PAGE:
By Isabel Cushing, REACH Intern
This past Monday, I sat across from my grandma at an Italian restaurant in Boston, munching on garlic bread in the summer air. We looked over the menu and chatted about my packing list for school, and I laughingly complained about sore wrists and biceps from scooping ice cream at work earlier that day. I was completely at ease with our server and fellow restaurant-goers: I didn’t have to fear being denied service because of my gender identity. It didn’t even occur to me to worry about using the restroom during our meal, because I knew that there would be a safe and comfortable bathroom available for me.
The absence of worry is a marker of my privilege as someone whose gender identity matches the sex I was assigned at birth (also known as “cisgender”). Most of us walk through life everyday with this privilege without even noticing it, taking for granted the legal protections and equal access to public accommodations that are not guaranteed for transgender people.
In June of 2016, the Massachusetts Legislature expanded trans equality in state law, prohibiting discrimination on the basis of gender identity in public accommodations. Importantly, the “Act Relative to Transgender Anti-Discrimination” allows everyone to use the bathrooms and locker rooms consistent with their gender identity, regardless of biological sex. But the bill is about much more than bathrooms: it is an important step in expanding protections for trans people in Massachusetts in all public accommodations, augmenting the legislation already in place to protect trans rights in the workplace and in schools. As Mason Dunn writes, “Public accommodations are all the places we go when we’re not at home, work, or school. These include movie theaters, restaurants, parks, public transportation, and coffee shops; and yes, it includes being able to do something as basic as using the restroom in these places.”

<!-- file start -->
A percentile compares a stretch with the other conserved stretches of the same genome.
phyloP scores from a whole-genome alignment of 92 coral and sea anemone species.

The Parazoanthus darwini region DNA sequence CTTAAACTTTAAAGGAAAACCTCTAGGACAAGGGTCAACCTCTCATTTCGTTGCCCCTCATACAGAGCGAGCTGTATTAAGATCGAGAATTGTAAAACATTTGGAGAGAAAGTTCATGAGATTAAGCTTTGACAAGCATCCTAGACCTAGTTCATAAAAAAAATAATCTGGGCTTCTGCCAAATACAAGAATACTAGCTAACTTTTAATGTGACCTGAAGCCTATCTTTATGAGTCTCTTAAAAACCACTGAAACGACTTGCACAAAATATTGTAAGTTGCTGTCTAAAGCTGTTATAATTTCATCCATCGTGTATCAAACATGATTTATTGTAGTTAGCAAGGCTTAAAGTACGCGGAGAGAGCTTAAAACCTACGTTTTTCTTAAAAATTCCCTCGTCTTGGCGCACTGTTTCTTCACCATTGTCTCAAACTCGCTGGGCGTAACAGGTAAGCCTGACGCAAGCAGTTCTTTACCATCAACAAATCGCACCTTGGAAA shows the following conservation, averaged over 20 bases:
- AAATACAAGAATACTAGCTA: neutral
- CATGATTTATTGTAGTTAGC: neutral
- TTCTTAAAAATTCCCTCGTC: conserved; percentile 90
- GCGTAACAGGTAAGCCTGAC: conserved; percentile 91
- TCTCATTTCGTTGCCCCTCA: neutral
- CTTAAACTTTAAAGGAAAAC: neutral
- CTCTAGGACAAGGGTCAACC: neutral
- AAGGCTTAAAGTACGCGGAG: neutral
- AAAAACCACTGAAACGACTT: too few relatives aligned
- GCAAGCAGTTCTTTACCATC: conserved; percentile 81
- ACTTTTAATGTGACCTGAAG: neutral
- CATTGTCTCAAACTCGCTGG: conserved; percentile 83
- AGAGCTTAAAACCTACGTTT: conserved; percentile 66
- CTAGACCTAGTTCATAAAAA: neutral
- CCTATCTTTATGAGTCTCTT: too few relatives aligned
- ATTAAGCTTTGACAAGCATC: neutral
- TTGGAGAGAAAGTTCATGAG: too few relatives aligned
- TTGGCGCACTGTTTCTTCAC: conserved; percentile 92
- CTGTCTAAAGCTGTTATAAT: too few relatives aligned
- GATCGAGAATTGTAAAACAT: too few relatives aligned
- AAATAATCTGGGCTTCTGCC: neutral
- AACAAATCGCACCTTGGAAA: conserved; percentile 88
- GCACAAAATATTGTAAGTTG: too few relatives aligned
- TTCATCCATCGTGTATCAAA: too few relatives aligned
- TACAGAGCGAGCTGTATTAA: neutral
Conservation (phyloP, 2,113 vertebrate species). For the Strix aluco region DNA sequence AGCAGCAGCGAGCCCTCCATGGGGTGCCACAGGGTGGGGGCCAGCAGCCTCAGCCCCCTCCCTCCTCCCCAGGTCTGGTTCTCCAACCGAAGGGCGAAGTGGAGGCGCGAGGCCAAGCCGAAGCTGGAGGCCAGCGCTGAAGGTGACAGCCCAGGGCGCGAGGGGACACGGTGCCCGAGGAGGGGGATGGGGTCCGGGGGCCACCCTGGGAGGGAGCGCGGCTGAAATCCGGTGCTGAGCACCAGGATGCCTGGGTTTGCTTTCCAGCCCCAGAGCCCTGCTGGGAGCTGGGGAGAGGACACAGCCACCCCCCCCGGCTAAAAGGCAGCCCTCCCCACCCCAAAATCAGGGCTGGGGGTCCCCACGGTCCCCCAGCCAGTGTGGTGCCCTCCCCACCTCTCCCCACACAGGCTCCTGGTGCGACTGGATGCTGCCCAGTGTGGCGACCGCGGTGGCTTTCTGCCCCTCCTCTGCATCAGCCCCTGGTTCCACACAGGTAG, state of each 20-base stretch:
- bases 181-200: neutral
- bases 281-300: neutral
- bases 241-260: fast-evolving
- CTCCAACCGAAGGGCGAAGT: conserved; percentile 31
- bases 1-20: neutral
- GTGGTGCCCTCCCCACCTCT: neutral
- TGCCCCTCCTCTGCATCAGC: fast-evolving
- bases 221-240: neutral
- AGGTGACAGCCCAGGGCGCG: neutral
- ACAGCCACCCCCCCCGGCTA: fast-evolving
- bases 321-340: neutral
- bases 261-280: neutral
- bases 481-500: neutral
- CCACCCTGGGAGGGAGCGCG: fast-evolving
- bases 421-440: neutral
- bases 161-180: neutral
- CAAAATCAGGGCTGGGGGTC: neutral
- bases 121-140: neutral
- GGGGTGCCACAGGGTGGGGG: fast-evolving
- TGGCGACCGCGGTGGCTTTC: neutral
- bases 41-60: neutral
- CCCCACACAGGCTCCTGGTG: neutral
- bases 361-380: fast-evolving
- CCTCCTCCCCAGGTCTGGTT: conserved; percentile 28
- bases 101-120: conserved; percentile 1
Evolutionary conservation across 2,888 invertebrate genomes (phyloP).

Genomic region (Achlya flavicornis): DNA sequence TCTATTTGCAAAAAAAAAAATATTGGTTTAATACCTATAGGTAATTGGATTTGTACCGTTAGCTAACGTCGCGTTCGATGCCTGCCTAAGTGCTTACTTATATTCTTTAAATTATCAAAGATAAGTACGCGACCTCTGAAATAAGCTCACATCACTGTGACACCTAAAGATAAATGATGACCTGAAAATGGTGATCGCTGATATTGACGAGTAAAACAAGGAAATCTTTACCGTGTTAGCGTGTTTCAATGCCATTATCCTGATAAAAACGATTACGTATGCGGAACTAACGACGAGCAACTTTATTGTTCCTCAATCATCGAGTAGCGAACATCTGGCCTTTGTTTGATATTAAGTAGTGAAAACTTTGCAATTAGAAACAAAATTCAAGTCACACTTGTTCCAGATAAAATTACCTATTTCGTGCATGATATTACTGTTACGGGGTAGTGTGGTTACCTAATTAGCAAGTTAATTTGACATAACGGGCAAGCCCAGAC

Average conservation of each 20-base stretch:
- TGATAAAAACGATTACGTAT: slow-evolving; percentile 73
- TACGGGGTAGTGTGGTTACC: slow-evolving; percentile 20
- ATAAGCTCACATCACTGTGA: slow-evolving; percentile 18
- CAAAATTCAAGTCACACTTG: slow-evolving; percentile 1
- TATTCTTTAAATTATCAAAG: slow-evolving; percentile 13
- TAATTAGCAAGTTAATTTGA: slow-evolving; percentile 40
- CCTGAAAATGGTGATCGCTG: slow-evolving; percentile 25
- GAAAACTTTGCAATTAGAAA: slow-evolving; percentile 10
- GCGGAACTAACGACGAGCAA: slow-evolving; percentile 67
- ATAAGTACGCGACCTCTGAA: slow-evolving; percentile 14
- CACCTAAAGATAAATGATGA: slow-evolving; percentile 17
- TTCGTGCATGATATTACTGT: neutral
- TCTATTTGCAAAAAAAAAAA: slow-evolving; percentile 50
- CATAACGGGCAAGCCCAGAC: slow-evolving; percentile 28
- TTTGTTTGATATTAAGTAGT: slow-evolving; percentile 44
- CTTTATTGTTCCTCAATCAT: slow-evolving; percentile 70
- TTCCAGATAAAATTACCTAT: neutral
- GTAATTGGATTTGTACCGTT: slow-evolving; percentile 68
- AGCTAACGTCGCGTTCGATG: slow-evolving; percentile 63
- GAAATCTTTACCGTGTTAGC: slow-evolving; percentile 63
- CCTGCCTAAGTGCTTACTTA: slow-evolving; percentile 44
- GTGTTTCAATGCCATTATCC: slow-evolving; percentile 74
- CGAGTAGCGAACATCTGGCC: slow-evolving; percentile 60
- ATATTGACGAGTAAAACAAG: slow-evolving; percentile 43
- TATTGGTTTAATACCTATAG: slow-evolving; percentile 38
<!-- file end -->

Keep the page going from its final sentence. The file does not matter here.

Because I’m not trans, I just don’t know what it feels like to exist without feeling safe in public accommodations, including the basic right to public bathrooms—this is why listening to trans voices is so important. In a TED talk I recently watched, Ivan Coyote offered some painful insight: “Today as a trans person, public bathrooms and changing rooms are where I am most likely to be questioned or harassed. I’ve often been verbally attacked behind their doors. I’ve been hauled out by security guards with my pants still halfway pulled up. I’ve been stared at, screamed at, whispered about, and one time I got smacked in the face by a little old lady’s purse.”